By Francis Manapul
This is less an issue, and more of a set-up. Narratively, there’s not much to get your teeth into with this book. What we’ve got with this comic is something akin to a prologue rather than a proper chapter one. If there’s any comic in DC’s recent overhaul deserving of being called a “Rebirth Issue” it’s this one – which is why it’s surprising that it’s billed as #1 instead. The overall takeaway feel of this issue is that it’s a little lackluster in story. But this is not to fault Trinity #1. Were this a Marvel-priced book, the lack of story substance would be something to bemoan. But at DC’s new lower price point this book is more than worth what you’re paying, and what could have been read as a slow preamble instead plays like you’re excitedly dipping your toes into the water of the story. And for what Trinity #1 lacks in narrative substance it makes up for in excellent character play and some of the best DC art this side of the relaunch.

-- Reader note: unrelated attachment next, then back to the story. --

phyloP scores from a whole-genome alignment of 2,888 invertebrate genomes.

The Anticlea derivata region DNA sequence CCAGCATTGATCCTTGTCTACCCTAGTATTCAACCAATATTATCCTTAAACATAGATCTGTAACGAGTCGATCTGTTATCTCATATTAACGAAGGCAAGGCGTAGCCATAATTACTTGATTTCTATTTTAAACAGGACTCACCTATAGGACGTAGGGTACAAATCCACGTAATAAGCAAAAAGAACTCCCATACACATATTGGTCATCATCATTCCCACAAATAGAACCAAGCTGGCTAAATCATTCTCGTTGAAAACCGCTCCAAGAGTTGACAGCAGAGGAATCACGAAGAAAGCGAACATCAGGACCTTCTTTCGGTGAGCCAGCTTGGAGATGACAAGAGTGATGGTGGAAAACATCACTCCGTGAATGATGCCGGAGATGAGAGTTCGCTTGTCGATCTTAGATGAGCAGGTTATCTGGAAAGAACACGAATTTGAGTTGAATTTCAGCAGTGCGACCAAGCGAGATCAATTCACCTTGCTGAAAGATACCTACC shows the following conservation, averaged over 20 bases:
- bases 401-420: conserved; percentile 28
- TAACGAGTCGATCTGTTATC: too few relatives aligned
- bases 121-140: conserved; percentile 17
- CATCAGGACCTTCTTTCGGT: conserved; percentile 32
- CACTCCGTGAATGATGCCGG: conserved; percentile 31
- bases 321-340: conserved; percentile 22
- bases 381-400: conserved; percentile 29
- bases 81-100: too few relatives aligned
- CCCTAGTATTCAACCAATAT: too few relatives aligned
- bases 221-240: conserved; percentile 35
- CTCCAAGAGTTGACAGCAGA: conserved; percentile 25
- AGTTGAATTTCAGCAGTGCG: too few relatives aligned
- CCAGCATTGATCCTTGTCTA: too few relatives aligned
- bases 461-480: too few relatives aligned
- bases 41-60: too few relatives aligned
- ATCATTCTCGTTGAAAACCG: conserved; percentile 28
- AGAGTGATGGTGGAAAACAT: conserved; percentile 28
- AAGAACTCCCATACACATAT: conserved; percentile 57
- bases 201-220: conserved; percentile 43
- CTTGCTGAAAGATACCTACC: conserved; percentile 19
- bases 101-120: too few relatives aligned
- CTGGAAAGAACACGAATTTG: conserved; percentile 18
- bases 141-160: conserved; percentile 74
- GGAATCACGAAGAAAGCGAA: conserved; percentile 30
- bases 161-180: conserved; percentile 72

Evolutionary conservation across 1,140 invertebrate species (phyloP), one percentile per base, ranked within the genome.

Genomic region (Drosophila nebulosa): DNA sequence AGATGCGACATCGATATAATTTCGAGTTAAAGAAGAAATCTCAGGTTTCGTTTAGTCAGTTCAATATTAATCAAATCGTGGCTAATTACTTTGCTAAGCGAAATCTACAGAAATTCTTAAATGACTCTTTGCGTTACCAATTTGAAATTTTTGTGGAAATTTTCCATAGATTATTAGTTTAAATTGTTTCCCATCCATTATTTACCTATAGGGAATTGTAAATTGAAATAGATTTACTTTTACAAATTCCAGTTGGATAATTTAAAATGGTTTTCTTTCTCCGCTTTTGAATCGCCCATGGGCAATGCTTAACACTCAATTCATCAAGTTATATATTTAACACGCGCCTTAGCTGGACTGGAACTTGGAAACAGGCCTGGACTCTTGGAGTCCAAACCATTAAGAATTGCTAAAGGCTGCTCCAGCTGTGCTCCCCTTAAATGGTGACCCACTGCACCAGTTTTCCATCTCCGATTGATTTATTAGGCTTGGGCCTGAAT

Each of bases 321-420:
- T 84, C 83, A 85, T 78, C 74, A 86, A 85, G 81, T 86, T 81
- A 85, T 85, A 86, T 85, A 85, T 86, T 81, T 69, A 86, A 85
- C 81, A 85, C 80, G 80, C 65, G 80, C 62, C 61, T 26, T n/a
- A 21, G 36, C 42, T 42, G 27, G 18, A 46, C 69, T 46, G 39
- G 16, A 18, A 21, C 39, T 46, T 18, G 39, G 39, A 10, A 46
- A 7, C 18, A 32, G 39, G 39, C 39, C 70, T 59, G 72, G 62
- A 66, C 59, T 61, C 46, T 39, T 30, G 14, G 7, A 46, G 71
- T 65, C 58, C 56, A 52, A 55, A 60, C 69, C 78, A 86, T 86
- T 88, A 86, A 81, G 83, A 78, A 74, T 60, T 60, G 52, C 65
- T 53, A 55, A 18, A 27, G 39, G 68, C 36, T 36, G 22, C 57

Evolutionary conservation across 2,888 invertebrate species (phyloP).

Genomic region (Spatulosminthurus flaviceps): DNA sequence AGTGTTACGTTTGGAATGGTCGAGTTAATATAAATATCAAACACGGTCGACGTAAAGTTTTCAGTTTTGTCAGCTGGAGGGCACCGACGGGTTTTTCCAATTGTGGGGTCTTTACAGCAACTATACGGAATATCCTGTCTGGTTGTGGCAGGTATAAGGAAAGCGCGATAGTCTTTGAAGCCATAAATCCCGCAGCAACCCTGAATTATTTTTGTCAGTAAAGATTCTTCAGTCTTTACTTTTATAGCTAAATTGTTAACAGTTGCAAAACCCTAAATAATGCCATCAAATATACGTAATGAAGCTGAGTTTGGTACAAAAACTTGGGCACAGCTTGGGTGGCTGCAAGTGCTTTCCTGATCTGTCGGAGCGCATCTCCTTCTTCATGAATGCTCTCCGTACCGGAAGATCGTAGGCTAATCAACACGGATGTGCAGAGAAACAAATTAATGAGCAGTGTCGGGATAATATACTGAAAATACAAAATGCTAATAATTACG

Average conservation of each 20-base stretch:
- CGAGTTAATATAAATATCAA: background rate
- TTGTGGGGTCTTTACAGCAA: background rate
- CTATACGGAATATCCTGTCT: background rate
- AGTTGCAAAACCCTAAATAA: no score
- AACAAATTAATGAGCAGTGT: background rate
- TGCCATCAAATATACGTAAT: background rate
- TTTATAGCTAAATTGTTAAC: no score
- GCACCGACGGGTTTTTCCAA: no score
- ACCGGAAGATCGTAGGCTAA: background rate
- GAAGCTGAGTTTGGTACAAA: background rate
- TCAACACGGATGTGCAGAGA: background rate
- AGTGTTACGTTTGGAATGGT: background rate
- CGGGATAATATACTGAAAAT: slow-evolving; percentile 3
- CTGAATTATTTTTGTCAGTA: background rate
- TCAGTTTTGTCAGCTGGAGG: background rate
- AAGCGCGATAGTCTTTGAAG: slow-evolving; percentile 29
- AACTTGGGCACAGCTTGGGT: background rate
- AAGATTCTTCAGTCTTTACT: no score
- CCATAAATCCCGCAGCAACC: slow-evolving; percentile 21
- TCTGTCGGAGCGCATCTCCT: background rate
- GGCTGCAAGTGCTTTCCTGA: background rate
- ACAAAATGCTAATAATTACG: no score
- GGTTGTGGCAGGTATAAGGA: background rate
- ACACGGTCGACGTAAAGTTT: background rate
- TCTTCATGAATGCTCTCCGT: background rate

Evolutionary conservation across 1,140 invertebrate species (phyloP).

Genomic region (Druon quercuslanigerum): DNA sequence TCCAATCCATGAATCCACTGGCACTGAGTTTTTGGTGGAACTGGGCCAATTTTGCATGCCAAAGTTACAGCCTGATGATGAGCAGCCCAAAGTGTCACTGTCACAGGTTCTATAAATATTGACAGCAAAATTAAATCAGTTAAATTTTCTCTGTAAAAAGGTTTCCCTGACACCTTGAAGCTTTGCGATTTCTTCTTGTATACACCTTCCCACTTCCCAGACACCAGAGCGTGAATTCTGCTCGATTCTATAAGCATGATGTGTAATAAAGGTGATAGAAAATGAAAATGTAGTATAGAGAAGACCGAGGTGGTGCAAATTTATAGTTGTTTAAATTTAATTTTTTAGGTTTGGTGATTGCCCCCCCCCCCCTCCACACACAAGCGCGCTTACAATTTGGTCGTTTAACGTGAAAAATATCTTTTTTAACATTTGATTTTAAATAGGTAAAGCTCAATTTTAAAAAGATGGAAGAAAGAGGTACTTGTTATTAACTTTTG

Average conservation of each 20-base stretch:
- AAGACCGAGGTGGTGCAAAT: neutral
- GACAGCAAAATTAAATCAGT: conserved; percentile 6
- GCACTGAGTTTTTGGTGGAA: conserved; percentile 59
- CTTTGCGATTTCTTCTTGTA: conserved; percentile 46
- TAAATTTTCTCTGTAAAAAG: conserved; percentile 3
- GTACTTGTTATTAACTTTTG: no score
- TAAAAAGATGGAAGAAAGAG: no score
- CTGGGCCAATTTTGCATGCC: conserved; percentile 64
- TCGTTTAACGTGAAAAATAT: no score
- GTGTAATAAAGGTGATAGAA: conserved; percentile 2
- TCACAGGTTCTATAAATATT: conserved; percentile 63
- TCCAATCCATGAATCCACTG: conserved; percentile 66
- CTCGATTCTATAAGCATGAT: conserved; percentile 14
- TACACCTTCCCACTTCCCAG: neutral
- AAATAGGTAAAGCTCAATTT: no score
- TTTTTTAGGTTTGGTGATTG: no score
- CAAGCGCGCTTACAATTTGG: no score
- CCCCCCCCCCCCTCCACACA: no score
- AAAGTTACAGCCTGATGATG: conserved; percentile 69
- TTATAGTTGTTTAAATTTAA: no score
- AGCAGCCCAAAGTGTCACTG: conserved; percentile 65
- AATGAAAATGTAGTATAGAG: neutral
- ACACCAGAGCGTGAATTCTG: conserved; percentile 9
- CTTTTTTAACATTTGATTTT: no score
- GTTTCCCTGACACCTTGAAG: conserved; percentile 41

As might be expected when a book is being written and illustrated by the same solo force of nature, the art is superior to the story. But what blinding art it is. The absolute superstar is the colors. There is a lack of the gloss that has dominated books from the Big 2 for so long. Instead, we’ve got a smokey aesthetic more in touch with classic Superman books, which helps set the tone for what feels like will be a lighter & more playful story than DC offered throughout the New 52. The colors blend more and merge. The palette gives Trinity #1 a pleasantly old-fashioned feel. It’s a mission statement if nothing else: the grim-dark ways of the cinematic universe are to be ignored, this is a book that will be embracing all the charm of DC’s Silver Age. There are even charming flashbacks to iconic Silver Age stories that reinforce this mission statement, and in a delightful touch, these are colored differently. Whilst the present day stories are colored in a pastoral fashion, the flashbacks employ the more outdated ben-day-dot method. These panels achieved two goals for the price of one. Firstly, they manipulate the reader’s craving for nostalgia, appealing to the collector and continuity obsessive inside us. Secondly, they showcase Manapul’s ability to draw action, making sure any reader who may be a little let down for the slowness of the plot sticks around to read when things kick off. And what incredible action sequences the future promised. Because the way in which Manapul draws his heroes is significantly more weighted than how others approach the DC pantheon. He grounds them with a little realism. Diana, Bruce and Clark all feel like people you could have met, with just a little fantastical edge. It’s a much more Marvel approach, but for characters who are often criticized as being un-relatable in their perfection, the added grit Manapul throws into how he draws the trio helps anchor them into a world more recognizably ours.